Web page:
Poul Lange is a designer and photographic illustrator who has been making collages for some time. His latest involve a series of vintage photos combined with flowers. Collage is not new and flowers have been around since forever, but somehow Lange makes them look fresh in this work. I asked him how.
What spawned this idea with so much flora?
I have always been very fond of botanicals. My grandmother used to collect and press flowers, so the smells and textures of this project brought me right back to those happy times. But what really got me started was when we moved to our current home, right across the street from the Los Angeles Flower Market. I love walking around this huge place looking for beautiful leaves and flowers I can kill and mutilate to use in my collages.
There seems to be a sense of serendipitous play rather than focused existential thinking here. How would you describe the meaning behind the images?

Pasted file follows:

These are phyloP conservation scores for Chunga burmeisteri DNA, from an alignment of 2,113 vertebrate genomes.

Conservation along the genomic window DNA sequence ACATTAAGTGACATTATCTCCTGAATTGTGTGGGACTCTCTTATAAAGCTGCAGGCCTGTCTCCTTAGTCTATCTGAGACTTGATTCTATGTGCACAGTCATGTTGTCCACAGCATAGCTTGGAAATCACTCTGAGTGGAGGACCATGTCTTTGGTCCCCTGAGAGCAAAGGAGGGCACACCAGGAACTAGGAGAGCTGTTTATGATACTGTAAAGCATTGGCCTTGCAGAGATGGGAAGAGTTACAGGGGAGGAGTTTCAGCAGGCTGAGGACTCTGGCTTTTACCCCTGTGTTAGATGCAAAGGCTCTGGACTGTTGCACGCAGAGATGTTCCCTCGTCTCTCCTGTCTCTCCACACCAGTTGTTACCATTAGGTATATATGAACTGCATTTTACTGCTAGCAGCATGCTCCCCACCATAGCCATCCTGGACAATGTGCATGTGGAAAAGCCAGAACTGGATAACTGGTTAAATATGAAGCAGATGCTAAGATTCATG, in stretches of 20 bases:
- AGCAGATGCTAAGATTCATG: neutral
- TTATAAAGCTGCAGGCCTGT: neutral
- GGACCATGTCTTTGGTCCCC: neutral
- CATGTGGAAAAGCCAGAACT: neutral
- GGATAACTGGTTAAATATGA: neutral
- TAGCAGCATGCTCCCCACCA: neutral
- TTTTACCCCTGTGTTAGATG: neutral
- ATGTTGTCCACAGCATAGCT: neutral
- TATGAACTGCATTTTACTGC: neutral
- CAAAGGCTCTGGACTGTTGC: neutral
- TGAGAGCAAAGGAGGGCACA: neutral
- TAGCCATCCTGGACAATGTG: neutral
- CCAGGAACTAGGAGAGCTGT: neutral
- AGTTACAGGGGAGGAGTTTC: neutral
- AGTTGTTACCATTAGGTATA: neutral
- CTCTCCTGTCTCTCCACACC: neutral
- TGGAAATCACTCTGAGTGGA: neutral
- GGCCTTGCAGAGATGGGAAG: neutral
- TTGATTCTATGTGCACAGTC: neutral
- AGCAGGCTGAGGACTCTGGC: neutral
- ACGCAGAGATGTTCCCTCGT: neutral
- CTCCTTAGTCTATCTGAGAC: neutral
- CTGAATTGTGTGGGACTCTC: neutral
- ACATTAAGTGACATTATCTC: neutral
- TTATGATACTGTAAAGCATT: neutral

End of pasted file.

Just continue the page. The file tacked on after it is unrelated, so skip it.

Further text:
Well, it struck me that both the dried flowers and the people in the photos are long dead, and both of them convey a beauty that is tinged with a profound sadness. But when you combine the two, they not only spring back to life, they also project a lightness they did not attain before. Studying the people in the old portraits, you see a seriousness that I cannot believe represents the full personality of these characters. I like to think that my collages bring out the humor and silliness that must hide somewhere behind the stiff poses in the photographs. That is a teeny bit existential, isn’t it?
These are also darkly hilarious. Do you laugh out loud when you’re doing them?
During the process the photos and the flowers hang out on the same table, and I play around with different combinations. When I find the right match it is quite obvious and yes, it does make me laugh out loud sometimes. It unsettles my cat.
Where are they destined to appear?
The pieces you see here were created for a group show, Keep It Together, at Flower Pepper Gallery in Old Pasadena (121 E. Union St., Pasadena, CA 91103), curated by Mark Todd; the opening is Saturday, March 26, 6:30 p.m.–9:30 p.m.
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